You wide-awake little boys, who make whistles of willow, and go fishing and training,--Horace is very much like you, I suppose. He is by no means perfect, but he is brave and kind, and scorns a lie. I hope you and he will shake hands and be friends.
Horace ate dry toast again this morning, but no one seemed to notice it. If he had dared look up, he would have seen that his father and mother wore sorrowful faces.
After breakfast, Mr. Clifford called him into the library. In the first place, he took to pieces the mangled watch, and showed him how it had been injured.
"Have you any right to meddle with things which belong to other people, my son?"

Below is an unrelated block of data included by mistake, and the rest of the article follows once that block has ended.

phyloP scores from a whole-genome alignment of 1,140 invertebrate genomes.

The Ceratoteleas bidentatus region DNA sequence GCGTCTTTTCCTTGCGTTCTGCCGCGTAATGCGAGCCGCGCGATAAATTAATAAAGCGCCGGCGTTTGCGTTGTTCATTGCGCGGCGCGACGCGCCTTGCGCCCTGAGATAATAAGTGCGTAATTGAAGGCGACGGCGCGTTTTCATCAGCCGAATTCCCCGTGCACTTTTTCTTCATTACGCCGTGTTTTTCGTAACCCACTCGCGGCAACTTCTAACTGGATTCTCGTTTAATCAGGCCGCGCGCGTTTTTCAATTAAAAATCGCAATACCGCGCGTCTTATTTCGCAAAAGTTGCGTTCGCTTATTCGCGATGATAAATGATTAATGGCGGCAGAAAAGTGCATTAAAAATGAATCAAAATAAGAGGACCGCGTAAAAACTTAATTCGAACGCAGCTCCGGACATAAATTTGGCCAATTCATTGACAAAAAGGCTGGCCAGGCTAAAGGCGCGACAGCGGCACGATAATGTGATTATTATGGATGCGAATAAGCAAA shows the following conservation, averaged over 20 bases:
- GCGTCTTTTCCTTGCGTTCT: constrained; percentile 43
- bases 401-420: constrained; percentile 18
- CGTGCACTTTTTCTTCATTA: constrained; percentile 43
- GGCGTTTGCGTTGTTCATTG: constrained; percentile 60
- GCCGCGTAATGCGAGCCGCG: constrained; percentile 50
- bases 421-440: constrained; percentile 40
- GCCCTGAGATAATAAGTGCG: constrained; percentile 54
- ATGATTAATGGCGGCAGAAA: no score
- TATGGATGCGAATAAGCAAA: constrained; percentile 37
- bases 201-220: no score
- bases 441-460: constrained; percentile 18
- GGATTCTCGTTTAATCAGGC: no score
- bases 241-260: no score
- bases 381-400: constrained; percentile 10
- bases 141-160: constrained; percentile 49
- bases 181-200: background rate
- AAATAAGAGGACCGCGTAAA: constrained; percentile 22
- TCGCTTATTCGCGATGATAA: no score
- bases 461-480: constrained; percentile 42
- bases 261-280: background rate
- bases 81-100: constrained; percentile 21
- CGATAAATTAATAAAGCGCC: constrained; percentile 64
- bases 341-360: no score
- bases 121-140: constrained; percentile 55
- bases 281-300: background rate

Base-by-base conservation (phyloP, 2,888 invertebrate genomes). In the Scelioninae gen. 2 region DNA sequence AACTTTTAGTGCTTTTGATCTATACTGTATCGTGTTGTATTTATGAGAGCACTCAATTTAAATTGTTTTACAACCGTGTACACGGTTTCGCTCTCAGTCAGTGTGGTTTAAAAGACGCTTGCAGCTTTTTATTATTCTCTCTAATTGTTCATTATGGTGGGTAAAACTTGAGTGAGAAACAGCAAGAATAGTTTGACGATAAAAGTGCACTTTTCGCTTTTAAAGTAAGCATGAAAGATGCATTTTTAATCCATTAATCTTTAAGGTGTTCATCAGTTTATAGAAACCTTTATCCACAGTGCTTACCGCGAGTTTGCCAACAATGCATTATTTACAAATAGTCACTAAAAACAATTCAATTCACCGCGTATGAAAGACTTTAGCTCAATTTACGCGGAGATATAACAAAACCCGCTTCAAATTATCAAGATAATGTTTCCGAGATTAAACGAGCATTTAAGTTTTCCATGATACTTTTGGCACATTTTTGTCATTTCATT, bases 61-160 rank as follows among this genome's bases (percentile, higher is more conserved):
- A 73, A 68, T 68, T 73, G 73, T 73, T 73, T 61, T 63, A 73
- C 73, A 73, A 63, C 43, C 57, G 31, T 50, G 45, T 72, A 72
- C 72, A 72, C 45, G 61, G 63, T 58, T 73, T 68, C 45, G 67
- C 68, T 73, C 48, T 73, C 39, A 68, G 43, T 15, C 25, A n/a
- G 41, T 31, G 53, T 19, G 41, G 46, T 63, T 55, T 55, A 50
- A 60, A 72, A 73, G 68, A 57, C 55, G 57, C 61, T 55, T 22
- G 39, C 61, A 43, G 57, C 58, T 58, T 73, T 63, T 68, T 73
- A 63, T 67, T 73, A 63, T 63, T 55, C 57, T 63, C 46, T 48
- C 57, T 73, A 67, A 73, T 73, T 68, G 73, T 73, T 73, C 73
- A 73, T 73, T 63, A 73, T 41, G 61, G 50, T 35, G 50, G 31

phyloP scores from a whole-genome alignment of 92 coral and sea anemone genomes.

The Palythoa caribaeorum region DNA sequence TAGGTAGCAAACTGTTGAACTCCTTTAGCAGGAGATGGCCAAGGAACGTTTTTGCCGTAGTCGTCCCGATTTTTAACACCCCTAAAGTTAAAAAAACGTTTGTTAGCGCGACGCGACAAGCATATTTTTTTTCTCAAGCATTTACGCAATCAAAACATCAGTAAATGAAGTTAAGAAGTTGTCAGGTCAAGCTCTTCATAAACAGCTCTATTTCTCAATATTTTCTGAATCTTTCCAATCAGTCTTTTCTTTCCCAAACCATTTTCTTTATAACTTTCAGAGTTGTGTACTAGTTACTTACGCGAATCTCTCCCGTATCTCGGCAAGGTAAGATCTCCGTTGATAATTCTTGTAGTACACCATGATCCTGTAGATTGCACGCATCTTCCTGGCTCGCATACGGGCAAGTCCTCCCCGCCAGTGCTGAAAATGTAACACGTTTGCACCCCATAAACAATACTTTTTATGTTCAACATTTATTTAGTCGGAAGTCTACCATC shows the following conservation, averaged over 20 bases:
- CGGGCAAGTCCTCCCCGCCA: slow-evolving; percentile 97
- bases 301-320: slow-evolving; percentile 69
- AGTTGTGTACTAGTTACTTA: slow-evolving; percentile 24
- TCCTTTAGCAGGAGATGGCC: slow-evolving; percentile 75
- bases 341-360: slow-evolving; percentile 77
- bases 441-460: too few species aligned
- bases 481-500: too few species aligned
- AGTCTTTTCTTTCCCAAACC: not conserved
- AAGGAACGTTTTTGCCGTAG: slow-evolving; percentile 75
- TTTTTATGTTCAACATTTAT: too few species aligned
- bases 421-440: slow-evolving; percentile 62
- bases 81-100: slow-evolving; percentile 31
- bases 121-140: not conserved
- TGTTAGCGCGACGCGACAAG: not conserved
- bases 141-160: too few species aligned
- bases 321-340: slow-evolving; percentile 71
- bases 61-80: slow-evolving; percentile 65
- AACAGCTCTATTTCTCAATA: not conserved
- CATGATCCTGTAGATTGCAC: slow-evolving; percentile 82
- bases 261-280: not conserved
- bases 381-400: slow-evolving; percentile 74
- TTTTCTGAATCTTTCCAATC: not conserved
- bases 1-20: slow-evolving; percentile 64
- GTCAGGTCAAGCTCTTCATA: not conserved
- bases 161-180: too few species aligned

Horace's chin snuggled down into the hollow place in his neck, and he made no reply.
"Answer me, Horace."
"It will cost several dollars to pay for repairing this watch: don't you think the little boy who did the mischief should give part of the money?"
Horace looked distressed; his face began to twist itself out of shape.
"This very boy has a good many pieces of silver which were given him to buy fire-crackers. So you see, if he is truly sorry for his fault, he knows the way to atone for it."
Horace's conscience told him, b